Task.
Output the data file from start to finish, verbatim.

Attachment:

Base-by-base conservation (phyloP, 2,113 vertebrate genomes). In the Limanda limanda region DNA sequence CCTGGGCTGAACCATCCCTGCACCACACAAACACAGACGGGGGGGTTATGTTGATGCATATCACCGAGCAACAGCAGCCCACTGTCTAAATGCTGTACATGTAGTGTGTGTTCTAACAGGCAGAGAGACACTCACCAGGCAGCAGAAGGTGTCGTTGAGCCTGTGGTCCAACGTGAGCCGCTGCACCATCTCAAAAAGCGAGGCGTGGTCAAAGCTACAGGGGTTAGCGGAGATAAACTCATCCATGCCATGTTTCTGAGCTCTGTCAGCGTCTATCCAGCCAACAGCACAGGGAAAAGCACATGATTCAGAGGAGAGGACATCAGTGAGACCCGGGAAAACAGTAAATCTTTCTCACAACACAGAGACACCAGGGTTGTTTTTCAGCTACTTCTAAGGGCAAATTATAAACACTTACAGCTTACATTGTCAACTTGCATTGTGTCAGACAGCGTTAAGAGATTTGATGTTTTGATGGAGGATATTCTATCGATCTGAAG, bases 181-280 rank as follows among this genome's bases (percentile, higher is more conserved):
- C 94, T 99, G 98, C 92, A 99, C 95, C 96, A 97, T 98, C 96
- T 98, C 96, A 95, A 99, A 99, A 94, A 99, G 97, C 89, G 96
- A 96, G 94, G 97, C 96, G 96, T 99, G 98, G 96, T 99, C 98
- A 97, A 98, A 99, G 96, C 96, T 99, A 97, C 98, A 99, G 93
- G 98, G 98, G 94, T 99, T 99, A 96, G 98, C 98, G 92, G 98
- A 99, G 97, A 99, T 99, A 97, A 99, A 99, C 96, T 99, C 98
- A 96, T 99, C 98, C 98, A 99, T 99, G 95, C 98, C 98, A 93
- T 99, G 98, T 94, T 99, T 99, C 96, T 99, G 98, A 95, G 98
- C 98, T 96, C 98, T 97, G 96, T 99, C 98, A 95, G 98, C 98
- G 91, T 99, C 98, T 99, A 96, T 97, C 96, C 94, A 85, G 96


Base-by-base conservation (phyloP, 2,113 vertebrate genomes). In the Limanda limanda region DNA sequence CCTGGGCTGAACCATCCCTGCACCACACAAACACAGACGGGGGGGTTATGTTGATGCATATCACCGAGCAACAGCAGCCCACTGTCTAAATGCTGTACATGTAGTGTGTGTTCTAACAGGCAGAGAGACACTCACCAGGCAGCAGAAGGTGTCGTTGAGCCTGTGGTCCAACGTGAGCCGCTGCACCATCTCAAAAAGCGAGGCGTGGTCAAAGCTACAGGGGTTAGCGGAGATAAACTCATCCATGCCATGTTTCTGAGCTCTGTCAGCGTCTATCCAGCCAACAGCACAGGGAAAAGCACATGATTCAGAGGAGAGGACATCAGTGAGACCCGGGAAAACAGTAAATCTTTCTCACAACACAGAGACACCAGGGTTGTTTTTCAGCTACTTCTAAGGGCAAATTATAAACACTTACAGCTTACATTGTCAACTTGCATTGTGTCAGACAGCGTTAAGAGATTTGATGTTTTGATGGAGGATATTCTATCGATCTGAAG, bases 181-280 rank as follows among this genome's bases (percentile, higher is more conserved):
- C 94, T 99, G 98, C 92, A 99, C 95, C 96, A 97, T 98, C 96
- T 98, C 96, A 95, A 99, A 99, A 94, A 99, G 97, C 89, G 96
- A 96, G 94, G 97, C 96, G 96, T 99, G 98, G 96, T 99, C 98
- A 97, A 98, A 99, G 96, C 96, T 99, A 97, C 98, A 99, G 93
- G 98, G 98, G 94, T 99, T 99, A 96, G 98, C 98, G 92, G 98
- A 99, G 97, A 99, T 99, A 97, A 99, A 99, C 96, T 99, C 98
- A 96, T 99, C 98, C 98, A 99, T 99, G 95, C 98, C 98, A 93
- T 99, G 98, T 94, T 99, T 99, C 96, T 99, G 98, A 95, G 98
- C 98, T 96, C 98, T 97, G 96, T 99, C 98, A 95, G 98, C 98
- G 91, T 99, C 98, T 99, A 96, T 97, C 96, C 94, A 85, G 96